Modern Day Slavery?

by Mehjabeen S. Rahman

A recent case heard by the 2nd Circuit has made headlines using a term that has crept its way from the shadows of a rather grim period of American history. Is “slavery” still alive in the domestic U.S.? Whether or not the argument can be made that it does, the issue had not been within the scope of modern-day jurisprudence—until now.

In December of 2008, Finbar McGarry, a Ph.D student of chemistry at the University of Vermont, was arrested for charges including domestic assault, assault of a law enforcement officer, and resisting arrest.[1] He was detained at Chittenden Regional Correctional Facility (CRCF) in Burlington, Vermont. After his arrest, McGarry’s application for bail was denied, and he remained at CRCF until his release in June of 2009.[2] During his detainment, McGarry alleges that he was forced to work in the prison laundry room for up to fourteen hours a day, for a chuckle-worthy $0.25 per hour.[3]

All of the charges were then dismissed against McGarry, and subsequent to his release, McGarry sued CRCF and several correctional officers in their individual capacities, seeking $11 million in damages, alleging that his forced labor at the prison was akin to slavery abolished by the U.S. Constitution.[4] The issue that made it to the U.S. Court of Appeals, 2nd Circuit is whether or not this forcible labor of pretrial detainees is in violation of the 13th Amendment to the U.S. Constitution—the amendment adopted at the end of the Civil War abolishing slavery, at least, as what we categorically remember “slavery” to mean.[5]

Undoubtedly, the subject matter requires a somewhat layered textual, historical, and practical analysis of what Congress and the framers of the amendment had in mind when it was passed. The relevant text of the 13th amendment reads, “Neither slavery nor involuntary servitude, except as a punishment for crime whereof the party shall have been duly convicted, shall exist within the United States, or any place subject to their jurisdiction.”[6] U.S. District Judge Garvan Murtha in Vermont ruled state immunity applied because McGarry had failed to show that the prison work was sufficiently akin to African slavery.[7]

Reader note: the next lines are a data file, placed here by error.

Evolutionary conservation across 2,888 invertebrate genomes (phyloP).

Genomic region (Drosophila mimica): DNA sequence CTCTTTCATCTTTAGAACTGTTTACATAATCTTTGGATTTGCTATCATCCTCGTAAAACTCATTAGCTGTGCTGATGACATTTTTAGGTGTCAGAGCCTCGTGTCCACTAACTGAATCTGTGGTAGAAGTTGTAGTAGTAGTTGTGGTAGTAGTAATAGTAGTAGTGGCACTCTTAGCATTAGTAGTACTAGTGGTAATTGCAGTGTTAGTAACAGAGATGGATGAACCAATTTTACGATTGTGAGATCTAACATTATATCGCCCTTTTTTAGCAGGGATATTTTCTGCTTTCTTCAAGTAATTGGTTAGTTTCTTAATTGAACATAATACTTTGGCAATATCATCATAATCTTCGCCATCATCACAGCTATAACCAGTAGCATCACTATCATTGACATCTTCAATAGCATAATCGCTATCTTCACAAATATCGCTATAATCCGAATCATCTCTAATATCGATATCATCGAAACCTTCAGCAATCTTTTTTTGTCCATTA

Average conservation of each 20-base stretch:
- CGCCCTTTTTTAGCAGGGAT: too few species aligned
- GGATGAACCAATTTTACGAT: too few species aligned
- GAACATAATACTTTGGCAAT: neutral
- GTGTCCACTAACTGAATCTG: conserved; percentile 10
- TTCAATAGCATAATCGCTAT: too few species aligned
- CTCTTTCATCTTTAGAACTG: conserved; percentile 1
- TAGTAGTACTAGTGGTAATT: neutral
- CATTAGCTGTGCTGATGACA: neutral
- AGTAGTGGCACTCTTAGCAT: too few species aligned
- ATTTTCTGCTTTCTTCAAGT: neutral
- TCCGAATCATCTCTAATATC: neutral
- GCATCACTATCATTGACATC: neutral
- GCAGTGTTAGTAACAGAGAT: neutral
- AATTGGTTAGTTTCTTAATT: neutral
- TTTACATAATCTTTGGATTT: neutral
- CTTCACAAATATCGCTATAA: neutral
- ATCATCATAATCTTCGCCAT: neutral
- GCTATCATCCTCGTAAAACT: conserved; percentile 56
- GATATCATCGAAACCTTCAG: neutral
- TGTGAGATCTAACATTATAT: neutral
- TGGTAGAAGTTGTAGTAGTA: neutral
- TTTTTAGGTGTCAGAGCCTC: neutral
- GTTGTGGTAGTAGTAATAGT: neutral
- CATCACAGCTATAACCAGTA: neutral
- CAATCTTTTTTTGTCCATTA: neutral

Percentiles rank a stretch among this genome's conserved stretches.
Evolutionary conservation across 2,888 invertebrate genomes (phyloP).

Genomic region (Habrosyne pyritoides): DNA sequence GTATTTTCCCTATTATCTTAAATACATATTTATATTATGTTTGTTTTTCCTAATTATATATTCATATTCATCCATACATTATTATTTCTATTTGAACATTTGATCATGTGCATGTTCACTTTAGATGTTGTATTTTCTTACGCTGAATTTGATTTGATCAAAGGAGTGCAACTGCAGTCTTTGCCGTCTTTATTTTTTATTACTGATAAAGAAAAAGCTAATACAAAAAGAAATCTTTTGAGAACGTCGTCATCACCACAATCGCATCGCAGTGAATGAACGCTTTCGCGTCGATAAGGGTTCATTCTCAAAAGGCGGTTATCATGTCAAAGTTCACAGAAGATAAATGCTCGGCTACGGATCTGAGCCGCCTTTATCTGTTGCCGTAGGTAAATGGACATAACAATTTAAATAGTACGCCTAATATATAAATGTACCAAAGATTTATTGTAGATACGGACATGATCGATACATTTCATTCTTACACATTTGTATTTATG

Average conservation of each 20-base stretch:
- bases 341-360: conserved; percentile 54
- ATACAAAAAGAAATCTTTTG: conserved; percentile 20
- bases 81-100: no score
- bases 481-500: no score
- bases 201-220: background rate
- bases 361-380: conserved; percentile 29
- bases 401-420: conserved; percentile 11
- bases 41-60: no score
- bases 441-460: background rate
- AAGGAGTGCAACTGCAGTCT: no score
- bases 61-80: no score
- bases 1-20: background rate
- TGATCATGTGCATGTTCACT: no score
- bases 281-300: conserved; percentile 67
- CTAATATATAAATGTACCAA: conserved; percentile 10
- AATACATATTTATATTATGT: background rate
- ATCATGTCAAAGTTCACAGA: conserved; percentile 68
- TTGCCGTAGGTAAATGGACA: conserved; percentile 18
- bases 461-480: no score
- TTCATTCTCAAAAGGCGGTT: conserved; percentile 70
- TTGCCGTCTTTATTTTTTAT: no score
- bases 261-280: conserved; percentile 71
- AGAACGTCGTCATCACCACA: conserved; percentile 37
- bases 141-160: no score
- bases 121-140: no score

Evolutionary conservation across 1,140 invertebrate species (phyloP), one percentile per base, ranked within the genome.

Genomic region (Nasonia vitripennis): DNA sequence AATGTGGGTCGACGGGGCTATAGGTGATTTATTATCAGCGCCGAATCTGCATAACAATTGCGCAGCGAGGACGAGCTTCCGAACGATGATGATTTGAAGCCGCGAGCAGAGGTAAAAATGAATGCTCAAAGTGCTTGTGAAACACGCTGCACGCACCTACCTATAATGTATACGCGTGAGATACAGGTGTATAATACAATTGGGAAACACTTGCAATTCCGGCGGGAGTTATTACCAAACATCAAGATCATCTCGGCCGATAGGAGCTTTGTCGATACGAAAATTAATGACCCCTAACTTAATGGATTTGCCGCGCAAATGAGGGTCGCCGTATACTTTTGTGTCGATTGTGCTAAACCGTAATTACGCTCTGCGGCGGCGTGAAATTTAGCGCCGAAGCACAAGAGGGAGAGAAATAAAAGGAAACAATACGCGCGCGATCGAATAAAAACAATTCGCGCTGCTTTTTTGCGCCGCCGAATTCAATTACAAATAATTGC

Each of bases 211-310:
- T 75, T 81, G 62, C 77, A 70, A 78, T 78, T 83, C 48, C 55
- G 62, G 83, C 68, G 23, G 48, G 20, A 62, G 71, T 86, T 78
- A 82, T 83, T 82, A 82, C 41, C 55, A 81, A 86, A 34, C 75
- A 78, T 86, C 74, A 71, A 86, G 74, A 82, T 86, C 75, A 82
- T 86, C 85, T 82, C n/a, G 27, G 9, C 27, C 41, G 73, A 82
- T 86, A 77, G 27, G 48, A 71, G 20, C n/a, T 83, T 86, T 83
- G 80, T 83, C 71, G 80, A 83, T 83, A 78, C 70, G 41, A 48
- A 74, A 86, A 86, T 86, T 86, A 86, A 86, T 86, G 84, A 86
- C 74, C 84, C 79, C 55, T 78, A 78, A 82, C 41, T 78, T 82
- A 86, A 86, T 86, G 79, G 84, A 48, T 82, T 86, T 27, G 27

Interestingly however, the U.S. Court of Appeals for the 2nd Circuit disagreed with this reasoning. The Court, in its opinion, concluded that the 13th amendment, though enacted in 1865, was enacted to prohibit all forms of slavery, not just “chattel slavery.”[8] Based on McGarry’s allegations, correctional officers at the prison coerced him into working in the prison’s laundry facilities, threatening to “throw him in the hole” (i.e. solitary confinement) or file damaging Interdisciplinary Reports “DRs” against him that could affect his eligibility for release.[9] Citing United States v. Kozminski,[10] the Supreme Court defined involuntary servitude as “a condition of servitude in which the victim is forced to work for the defendant by the use or threat of physical restraint or physical injury, or by the use or threat of coercion through law or the legal process.”[11] Based on this rule of law, the Court concluded that McGarry had a legitimate claim under the constitutional amendment, and remanded the case back to the District Court in Vermont. [12]

What is particularly important to note here is that which the Court emphasized: “The Supreme Court has unambiguously and repeatedly held that a state’s authority over pretrial detainees is limited by the Constitution in ways that the treatment of convicted persons is not…”[13] The amendment explicitly provides that it shall not apply to persons who have been “duly convicted” of a crime.[14] This is not the case for pretrial detainees who are not eligible for bail. The interesting question we are left with, however, is whether, as some scholars argue, the 13th amendment allows forced inmate labor only when the labor approximates the conditions of involuntary servitude, rather than conditions of slavery.[15] The textual distinction here is key, and will surely be a focal point of debates to come surrounding controversies, such as penal plantations in many southern states such as Louisiana and Tennessee.[16]

[1] Basil Katz, Appeals court reinstates Vermont prison forced labor case, REUTERS (Aug. 3, 2012, 4:10 PM), http://www.reuters.com/article/2012/08/03/us-vermont-slavery-idUSBRE8721EJ20120803.

[2] See id.

[3] See id.

[4] See id.

[5] McGarry v. Pallito, 637 F.3d 505 (2nd Cir. 2012).

[6] U.S. CONST. amend. XIII, § 1.

[7] Supra note 5, at 510.

[8] Id at 511.

[9] See Katz, supra note 1.

[10] 487 U.S. 931 (1988).

[11] Kozminski,487 U.S. at 952.

[12] Supra note 5, at 514.

[13] Id at 513.

[14] Supra note 6.

[15] See Andrea C. Armstrong, Slavery Revisited in Penal Plantation Labor, SEATTLE U. SCH. L. DIGITAL COMMONS (2012), http://digitalcommons.law.seattleu.edu/cgi/viewcontent.cgi?article=2085&context=sulr

[16] See id.

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